And Grist Magazine is always worth a visit. For example I loved this article Have Sledgehammer will farm

I also love to check out the latest at ECHO, ; Plant with Purpose and A Rocha

Obviously this is only a very short list of possible sites to visit for environmental issues. I would love to put together a more comprehensive list. So what are your favourite sites to visit?

So what are your favourite websites on environmental issues, green living and community?

Milenko Matanovic Helps Communities Prepare for the Future.

I just heard from Inhabit co-ordinator Paul Sparks that the renowned Visual Artist and Community Builder Milenko Matanovic will be inspiring and training Inhabit Conference 2012 participants in the art of creating community gathering spaces. He started the Pomegranate Center 25 years ago to make this happen.

This fascinating video is a great introduction to him, his work and his passion for community building through the use of art. I love his core principle – “consult the end users from the beginning”. I look forward to meeting him at the Inhabit conference.

Sharing Meals, Sharing Faith, Sharing Life

Sharing In the Eucharistic Feast

Sharing In the Eucharistic Feast

Yesterday I posted on the forming of community around the preparing and eating of food. Coincidentally Tom also posted on community yesterday Did You Ever Consider That God Might Want You to Start A New Community In A Parking Lot?.  This is so central to the gospel and to the kingdom of God that this morning I thought I would share other stories that speak vividly of this aspect of who God calls us to be and of the eucharistic power of shared meals.

First this beautiful story from Turkey that Jeri Bidinger added as a comment to my post.

I don’t garden, though we have recently taken up residence in a Turkish village where home food production forms the fabric of life. Yesterday my neighbor found me to show me how they are making olive oil from olives collected from my trees and hers. As I left, her rooster attacked me when I got too close to the hen-house to photograph their small son. Yes, much community around the sharing of what we grow (my lemon tree is also an amazing producer and her husband showed me a pine-nut sapling he prepares for my garden) and the tending of her chickens and another neighbor’s cow. And then there is my bread-baking.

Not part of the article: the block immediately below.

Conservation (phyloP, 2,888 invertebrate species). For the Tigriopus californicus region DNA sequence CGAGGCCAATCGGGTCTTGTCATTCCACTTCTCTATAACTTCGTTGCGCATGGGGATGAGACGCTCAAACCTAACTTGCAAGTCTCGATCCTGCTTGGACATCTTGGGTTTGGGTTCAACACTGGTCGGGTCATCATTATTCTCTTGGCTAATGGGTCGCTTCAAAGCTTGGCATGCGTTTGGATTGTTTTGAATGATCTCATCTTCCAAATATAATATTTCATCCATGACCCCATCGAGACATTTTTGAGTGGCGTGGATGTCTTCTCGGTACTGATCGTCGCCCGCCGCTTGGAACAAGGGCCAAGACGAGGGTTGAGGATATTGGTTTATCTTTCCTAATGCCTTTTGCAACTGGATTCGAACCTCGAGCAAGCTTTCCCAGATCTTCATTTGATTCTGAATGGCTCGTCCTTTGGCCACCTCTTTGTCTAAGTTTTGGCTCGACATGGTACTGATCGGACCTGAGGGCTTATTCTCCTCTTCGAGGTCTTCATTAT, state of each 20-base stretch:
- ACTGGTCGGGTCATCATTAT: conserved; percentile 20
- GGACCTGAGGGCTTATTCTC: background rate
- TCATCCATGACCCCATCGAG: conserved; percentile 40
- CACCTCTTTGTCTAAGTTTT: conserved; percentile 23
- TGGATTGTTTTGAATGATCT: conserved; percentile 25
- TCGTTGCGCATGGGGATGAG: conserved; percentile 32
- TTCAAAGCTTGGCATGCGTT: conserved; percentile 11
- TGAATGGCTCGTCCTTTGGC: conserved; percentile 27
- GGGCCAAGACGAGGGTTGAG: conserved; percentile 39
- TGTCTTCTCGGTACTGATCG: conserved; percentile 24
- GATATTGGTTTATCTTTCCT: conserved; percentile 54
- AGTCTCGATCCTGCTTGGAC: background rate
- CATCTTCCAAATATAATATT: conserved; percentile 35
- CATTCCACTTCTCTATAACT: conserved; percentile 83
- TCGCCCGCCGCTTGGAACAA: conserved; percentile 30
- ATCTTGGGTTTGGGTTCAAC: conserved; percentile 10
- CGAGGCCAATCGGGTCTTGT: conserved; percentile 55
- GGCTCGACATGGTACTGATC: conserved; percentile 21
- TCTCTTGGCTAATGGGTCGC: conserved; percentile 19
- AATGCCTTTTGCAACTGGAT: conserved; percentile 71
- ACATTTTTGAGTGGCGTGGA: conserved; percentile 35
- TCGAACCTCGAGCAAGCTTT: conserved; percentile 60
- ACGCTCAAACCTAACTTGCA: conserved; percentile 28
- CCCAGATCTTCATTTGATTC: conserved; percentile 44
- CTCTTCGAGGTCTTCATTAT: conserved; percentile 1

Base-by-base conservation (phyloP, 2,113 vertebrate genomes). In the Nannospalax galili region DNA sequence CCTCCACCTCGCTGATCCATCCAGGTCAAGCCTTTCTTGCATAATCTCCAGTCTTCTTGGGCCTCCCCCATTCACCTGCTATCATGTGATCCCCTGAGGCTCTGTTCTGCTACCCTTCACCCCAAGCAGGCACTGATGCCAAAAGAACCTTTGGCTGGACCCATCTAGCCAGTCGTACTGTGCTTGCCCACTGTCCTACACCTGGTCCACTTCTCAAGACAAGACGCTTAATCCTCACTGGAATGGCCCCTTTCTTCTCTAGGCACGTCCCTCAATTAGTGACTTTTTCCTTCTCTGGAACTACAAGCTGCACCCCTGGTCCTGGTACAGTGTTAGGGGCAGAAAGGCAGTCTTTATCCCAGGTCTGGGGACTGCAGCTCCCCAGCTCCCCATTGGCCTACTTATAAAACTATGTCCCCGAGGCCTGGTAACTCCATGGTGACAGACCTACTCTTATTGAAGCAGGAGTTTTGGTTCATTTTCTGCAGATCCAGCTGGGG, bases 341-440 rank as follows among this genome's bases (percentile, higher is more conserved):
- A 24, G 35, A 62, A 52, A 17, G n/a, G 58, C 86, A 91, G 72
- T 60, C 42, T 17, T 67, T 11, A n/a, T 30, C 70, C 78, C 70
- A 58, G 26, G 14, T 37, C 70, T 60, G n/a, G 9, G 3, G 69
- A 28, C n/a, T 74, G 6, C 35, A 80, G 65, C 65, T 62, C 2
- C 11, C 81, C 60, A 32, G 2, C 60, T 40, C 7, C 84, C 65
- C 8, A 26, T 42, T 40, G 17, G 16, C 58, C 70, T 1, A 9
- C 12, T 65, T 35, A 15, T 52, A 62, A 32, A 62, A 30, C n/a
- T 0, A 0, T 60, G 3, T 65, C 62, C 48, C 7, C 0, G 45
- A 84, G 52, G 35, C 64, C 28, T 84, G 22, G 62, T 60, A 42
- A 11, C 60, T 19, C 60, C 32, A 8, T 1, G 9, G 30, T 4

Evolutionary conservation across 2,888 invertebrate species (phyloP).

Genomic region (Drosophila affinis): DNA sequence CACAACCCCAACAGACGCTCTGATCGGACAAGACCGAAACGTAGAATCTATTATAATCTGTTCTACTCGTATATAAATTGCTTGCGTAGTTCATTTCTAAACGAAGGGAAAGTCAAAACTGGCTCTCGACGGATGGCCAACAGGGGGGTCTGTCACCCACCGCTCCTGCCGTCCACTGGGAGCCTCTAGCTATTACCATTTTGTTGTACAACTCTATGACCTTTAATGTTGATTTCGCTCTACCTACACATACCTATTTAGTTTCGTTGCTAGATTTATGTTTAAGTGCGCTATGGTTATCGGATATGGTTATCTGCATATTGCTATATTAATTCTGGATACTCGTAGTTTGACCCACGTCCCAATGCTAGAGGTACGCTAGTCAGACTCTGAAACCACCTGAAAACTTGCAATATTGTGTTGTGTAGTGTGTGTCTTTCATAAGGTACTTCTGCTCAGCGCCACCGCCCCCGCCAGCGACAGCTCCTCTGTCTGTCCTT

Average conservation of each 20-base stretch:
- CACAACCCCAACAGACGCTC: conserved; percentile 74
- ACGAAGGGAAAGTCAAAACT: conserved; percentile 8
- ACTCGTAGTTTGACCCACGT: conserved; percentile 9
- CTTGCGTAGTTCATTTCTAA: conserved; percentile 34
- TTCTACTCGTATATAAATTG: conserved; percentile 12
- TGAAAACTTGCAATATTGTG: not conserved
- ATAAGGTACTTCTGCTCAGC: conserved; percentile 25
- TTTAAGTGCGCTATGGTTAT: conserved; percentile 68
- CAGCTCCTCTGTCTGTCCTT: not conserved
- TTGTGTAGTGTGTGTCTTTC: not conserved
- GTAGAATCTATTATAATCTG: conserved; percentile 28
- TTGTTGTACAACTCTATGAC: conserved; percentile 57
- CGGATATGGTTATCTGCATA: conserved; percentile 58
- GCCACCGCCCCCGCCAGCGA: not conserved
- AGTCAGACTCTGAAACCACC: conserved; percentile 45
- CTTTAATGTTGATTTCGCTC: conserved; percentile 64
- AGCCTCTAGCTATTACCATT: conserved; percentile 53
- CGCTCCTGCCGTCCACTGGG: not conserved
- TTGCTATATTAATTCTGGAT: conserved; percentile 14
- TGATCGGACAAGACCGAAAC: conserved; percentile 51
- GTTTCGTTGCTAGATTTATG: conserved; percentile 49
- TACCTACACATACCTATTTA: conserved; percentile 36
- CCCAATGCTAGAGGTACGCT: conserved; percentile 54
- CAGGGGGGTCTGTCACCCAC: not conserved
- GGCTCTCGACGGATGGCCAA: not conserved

The stuff of hospitality, though, resonates very deeply. In this place of very few believers (I was the only one last Sunday), we share the Lord’s table every Sunday night and it IS a meal where we consciously celebrate Christ’s body and blood in the elements as we share and pray together. Whether we are two or six, whether we speak a common language or not, these times are rich fellowship.

Beyond food, in all its beauty and simple goodness, the offer of a safe place, of thoughtful converse, of space apart from life’s battering and stresses, where one can listen and be listened to, and play a bit–joy that leads to worship.

Second another very moving story that I used a couple of years ago from a post by Lisa Carlson co-director of Aurora Care Continuum

This month my husband and I shared meals with a handful of women that are prostituted in our neighborhood. We are grateful that they trust us enough to enter our home. As I reflect on the faces of each woman- one stands out to me the most, and this is the story that I must share: her name is “Rose”. I met “Rose” on the corner of Aurora and 95th street.

When I met her she was practically slumped over onto the fast paced street of Aurora, she could barely keep herself awake. I touched her on the shoulder and she looked at me as if she did not know where she was. She told me that she was in pain and that she had not slept in four days. She went on to tell me that a “john” had busted out all her teeth on a trick a few days ago, so that is what caused the pain. Her teeth were all knocked out and she hobbled as we stepped. I invited “Rose” to walk with me to my home where she could take a much needed, much deserved nap in a safe place. She agreed and this began our 24 hours together.

“Rose” slept on the couch, and as she slept I prepared a meal of chicken, potatoes, bread and salad. I lit candles and put out our finest plates and napkins. When “Rose” woke up, I invited her to join us at the table. And as we sat together, she asked if she could pray for our dinner. Her prayer was beautiful and yet it held a harsh reality: as she prayed she shared with us that she is 40 years old and that she has been prostituted since age 13 when her dad started feeding her crack. In this prayer she thanked God for a warm and safe place to sleep and then she shared with us and with God that this is the first time that anyone has ever invited her into a home to eat.

My goodness, “Rose” is 40 and has been out in the streets for 27 years and this is the first time she has shared in meal fellowship! I could not believe my ears. As she ate, she shared that this was the best meal that she could ever remember having and then later on in the meal as she talked about her love of singing, she bust out into song! “Rose” spent the night at our home that night, and the next day I accompanied her to the methadone clinic and then to lunch at Recovery Café.